How to Create a Family Roadmap About Money, Without Conflict

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Talking with family members about money may seem like a sure way to invite trouble. Done right, the boardroom approach to managing family money can save frustration and heartache down the road. This approach takes the weight off the shoulders of a single person, and eliminates the stressful and often destructive panic that sets in when the family matriarch or patriarch falls ill or dies.

The taboo surrounding money discussions is nothing new. According to a Wells Fargo survey, more than half of Americans, or 44% of those surveyed, admit that it’s most difficult to talk about personal finances.

Family conflict about money often arises as a result of too little communication. Avoiding the issue may seem like self-preservation, but tackling tough (and not-so-tough) money issues now will save everyone untold pain and suffering later.

No matter how the family meets, looping in a trusted financial advisor is ideal. This person can answer questions, keep the meeting on track, and even dissuade fears about the future.

What to share in a money meeting


The goal of a family money meeting is to open up lines of communication and make important documents accessible. Focus on two areas: financial documents and healthcare documents. Don’t let incomplete paperwork get in the way. Have the meeting, offer documentation that is currently available, and give updates as the process of gathering financial and healthcare paperwork moves forward.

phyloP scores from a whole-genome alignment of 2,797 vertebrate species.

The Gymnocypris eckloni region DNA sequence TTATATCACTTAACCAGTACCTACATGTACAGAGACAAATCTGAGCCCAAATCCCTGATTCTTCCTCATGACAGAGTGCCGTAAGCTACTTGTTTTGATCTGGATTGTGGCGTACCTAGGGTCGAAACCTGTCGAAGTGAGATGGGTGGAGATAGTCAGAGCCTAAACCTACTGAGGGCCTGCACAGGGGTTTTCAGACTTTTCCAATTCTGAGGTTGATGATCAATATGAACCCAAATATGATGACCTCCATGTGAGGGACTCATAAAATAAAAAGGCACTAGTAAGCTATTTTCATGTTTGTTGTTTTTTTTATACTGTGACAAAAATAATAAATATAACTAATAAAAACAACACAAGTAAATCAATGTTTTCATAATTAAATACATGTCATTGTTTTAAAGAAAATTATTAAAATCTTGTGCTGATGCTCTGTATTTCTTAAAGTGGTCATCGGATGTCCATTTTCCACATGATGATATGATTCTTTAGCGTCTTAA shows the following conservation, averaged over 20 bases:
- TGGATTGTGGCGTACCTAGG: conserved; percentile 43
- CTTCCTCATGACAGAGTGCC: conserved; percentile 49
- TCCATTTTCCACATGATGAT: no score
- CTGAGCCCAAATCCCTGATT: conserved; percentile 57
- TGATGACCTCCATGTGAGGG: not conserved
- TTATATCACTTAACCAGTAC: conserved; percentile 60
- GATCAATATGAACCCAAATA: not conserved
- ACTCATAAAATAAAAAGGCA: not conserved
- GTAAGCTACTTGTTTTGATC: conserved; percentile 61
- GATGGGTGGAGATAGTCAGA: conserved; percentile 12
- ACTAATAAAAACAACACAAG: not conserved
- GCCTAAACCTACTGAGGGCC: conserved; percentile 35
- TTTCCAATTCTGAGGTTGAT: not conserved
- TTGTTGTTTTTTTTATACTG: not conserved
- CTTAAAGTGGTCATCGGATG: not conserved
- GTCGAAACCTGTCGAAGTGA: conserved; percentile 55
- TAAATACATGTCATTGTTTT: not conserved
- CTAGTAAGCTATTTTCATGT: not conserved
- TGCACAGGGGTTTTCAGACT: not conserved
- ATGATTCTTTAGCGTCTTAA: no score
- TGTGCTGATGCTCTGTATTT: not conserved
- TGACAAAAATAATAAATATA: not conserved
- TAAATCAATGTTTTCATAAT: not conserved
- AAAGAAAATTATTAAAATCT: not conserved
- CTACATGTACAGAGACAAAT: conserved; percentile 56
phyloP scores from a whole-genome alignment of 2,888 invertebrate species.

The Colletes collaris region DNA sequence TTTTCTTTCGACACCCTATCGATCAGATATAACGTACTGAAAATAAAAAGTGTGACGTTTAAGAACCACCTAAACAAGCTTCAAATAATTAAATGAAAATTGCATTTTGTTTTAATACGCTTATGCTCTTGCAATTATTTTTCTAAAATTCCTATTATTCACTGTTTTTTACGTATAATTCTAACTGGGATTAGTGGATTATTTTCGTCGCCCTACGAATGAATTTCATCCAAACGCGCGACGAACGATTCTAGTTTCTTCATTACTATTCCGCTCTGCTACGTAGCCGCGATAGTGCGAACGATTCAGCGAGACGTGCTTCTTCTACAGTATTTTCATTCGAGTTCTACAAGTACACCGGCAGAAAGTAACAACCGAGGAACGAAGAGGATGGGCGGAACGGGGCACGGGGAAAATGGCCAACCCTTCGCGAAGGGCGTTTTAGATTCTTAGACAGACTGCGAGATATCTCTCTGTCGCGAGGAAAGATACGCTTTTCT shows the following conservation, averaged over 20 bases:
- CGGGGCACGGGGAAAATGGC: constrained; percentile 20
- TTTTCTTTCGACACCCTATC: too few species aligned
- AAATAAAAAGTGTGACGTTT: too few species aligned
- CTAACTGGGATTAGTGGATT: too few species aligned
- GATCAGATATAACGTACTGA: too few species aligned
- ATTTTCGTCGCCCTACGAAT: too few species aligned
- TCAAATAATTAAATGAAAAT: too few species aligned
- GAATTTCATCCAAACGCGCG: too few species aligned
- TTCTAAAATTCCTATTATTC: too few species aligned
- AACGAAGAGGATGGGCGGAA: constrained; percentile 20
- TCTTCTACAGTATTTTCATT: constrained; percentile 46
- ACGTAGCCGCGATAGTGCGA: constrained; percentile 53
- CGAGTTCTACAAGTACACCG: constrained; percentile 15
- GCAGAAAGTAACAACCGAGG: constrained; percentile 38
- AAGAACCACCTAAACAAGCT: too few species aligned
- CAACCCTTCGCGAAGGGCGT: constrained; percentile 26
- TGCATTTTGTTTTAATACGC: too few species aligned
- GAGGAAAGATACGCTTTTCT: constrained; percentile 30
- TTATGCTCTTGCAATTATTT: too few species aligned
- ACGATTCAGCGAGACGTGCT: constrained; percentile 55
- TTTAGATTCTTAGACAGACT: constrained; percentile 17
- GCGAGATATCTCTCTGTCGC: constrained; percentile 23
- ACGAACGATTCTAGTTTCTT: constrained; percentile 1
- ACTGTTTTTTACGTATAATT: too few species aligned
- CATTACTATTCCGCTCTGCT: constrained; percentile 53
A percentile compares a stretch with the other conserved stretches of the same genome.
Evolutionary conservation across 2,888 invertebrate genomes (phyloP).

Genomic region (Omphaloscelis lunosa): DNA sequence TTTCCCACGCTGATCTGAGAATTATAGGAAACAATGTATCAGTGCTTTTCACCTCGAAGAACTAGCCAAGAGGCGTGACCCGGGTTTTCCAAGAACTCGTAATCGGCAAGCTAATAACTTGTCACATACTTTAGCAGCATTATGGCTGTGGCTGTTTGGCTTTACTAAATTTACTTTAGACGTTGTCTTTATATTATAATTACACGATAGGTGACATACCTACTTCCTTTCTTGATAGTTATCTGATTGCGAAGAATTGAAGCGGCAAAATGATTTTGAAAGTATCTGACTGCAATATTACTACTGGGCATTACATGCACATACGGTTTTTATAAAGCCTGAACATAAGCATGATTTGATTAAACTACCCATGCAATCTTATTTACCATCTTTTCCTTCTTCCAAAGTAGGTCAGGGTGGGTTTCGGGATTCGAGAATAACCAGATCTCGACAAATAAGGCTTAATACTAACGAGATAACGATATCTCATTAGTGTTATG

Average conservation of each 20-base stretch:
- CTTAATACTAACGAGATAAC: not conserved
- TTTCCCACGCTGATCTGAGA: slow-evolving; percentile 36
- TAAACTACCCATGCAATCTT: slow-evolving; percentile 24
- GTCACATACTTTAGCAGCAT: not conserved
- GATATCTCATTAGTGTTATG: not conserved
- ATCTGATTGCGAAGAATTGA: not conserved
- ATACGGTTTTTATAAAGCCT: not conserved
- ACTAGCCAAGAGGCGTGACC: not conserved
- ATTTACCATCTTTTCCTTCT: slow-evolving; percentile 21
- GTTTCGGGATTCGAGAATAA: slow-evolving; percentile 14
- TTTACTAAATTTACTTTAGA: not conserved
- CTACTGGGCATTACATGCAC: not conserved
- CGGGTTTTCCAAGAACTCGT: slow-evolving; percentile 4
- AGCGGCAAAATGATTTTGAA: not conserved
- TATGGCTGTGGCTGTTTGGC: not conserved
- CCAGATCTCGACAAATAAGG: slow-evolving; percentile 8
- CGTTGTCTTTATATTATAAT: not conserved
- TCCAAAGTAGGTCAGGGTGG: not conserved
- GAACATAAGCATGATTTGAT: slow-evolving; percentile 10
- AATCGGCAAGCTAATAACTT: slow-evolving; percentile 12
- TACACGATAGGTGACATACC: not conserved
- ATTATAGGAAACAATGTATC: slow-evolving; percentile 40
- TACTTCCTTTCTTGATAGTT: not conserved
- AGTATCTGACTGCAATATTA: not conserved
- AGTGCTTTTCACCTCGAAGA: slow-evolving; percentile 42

Financial documents to share during a family meeting

Make a roadmap that outlines the family financial situation. Make this an actual document that everyone can access in case of emergency. Store both a paper copy and an electronic copy (securely online).

You can get a head start compiling your roadmap by checking your credit on Credit Sesame, which will show you all of your credit accounts on a single dashboard.

Ever seen an advertisement that you might be entitled to “unclaimed money”? Many people die with assets with institutions that are unable to locate or contact heirs. Be sure your roadmap includes a list of all accounts and/or institutions to contact, or entrust your financial advisor with this information, to be disseminated after your death.

Collect all of the applicable information in one place. Collect information regarding:

– retirement account(s)
– savings account(s)
– checking account(s)
– investment account(s)

Include the company name, login information, passwords, account numbers, and purpose of each account.

Rather than using email to send out sensitive information to family members, use a secure online password safe like LastPass, SecureSafe, or the password keepers that come free with Norton and McAfee anti-virus software packages.


Household bills and other accounts to include

Make a list of household bills and how to access those accounts, and update it once a year. Include:

– credit cards
– loans (personal, auto, mortgage)
– automobile and health insurance
– services on auto-pay, like Amazon Prime or Netflix

An authorized person should have a paper and electronic copy of your powers of attorney for both healthcare and finances. This person should also hold copies of estate planning documents, insurance policies, trusts, and wills. It is crucial that family members know who that person is and how to reach them in case of an emergency.